65% of UK workers say they’ll stay in the same company for more than 3 years
A survey from Michael Page of 5,000 working adults has revealed that the theory that workplace loyalty is a thing of the past, with 35% of those aged between 18-and-34 stating they’d be willing to stay with their current company long-term thanks to opportunities to develop new skills.
The quarterly study, commissioned by recruitment firm Michael Page, part of the FTSE 250 PageGroup, shone a light on the two distinct identities emerging amongst today’s workforce – ‘hoppers’ and ‘lifers’ – as well as the benefits each approach brings for an employer.
The research revealed that 65% of UK workers currently call themselves ‘lifers’ which is defined as someone who stays in the same company for three years or more.
Reasons cited by ‘lifers’ as to why they prefer to stay long-term included friends made at work (40%), flexible work options (39%) and good relationships with managers (29%).
The ‘lifer’ approach was also lauded for developing teamwork skills (50%), deep industry knowledge (57%) and strong industry connections (41%). As the most recent generations to enter the job market, 58% of Gen-Z and Millennials identified with the ‘lifer’ mentality, with 64% stating this attitude towards work offers greater career stability.
At the opposite end of the workplace scale sit the ‘hoppers,’ employees who frequently move between companies, on average staying with an employer for just 1-3 years. While a significant number of younger workers identify as ‘lifers,’ there are still plenty who are on the ‘hopper’ route. In fact, this younger age group are far more likely than their older generational counterparts to follow the hopper career approach (35% of Gen-Z compared to just 8% of those aged 45 to 64).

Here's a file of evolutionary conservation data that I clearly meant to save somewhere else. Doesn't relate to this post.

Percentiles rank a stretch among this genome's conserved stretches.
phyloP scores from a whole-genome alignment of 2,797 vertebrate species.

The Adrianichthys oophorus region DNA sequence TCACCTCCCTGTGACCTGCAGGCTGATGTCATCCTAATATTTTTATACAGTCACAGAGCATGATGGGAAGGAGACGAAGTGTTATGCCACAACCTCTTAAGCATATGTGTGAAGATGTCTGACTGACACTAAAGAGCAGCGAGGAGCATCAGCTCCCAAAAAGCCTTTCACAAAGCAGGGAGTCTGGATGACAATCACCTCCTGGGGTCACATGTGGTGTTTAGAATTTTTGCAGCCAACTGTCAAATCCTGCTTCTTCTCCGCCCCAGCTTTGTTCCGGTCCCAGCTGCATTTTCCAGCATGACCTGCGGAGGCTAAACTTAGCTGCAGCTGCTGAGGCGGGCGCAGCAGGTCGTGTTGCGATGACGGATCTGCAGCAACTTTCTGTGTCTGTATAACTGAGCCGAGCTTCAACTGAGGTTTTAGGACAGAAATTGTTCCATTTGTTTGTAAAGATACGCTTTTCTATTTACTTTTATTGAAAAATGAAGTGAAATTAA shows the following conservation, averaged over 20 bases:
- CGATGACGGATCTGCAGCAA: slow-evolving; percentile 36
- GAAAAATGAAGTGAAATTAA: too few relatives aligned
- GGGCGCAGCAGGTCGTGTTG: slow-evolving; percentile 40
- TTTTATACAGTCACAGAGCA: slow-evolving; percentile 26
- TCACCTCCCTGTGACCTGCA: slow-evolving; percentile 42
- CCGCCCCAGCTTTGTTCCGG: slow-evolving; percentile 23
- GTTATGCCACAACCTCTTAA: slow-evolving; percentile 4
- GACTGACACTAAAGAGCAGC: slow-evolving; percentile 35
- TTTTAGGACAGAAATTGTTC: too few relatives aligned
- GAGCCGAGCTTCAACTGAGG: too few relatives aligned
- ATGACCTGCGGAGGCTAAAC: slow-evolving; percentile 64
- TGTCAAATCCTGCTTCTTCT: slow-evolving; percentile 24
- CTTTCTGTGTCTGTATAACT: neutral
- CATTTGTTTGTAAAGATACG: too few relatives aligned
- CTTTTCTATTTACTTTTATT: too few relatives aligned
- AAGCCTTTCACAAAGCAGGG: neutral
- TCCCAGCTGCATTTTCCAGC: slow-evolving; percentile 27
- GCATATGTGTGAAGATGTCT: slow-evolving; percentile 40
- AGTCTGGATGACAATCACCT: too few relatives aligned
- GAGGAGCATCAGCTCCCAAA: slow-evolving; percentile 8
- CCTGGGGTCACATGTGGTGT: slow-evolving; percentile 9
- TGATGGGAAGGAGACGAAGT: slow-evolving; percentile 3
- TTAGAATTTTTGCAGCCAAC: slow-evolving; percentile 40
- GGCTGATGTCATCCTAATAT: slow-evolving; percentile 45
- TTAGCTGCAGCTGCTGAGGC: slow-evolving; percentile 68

Across the board, survey respondents could see the merit of the ‘hopper’ career path: 46% said this approach offers more opportunities for varied career experience and a further 37% said the ‘hopper’ mentality made them more adaptable.
Doug Rode, Managing Director UK & Ireland at Michael Page commented: “It’s clear from the data that there are real advantages to hiring either a ‘lifer’ or a ‘hopper’ with both demonstrating the attributes any business would associate with top talent. Hiring managers recognise the different skills each can bring to a team, and place ‘lifers’ and ‘hoppers’ almost neck and neck in terms of being motivated and high achieving (44% and 42% respectively).
“The crucial consideration is who is right for your business at the current time. Is it the ‘lifer’ with demonstrable loyalty and depth of specialised experience or is it a ‘hopper’ who brings fresh thinking and learnings from other areas?
“And if a business can cultivate an environment where any type of worker can thrive, who knows, those ‘hoppers’ you hired might just turn into a ‘lifer.’”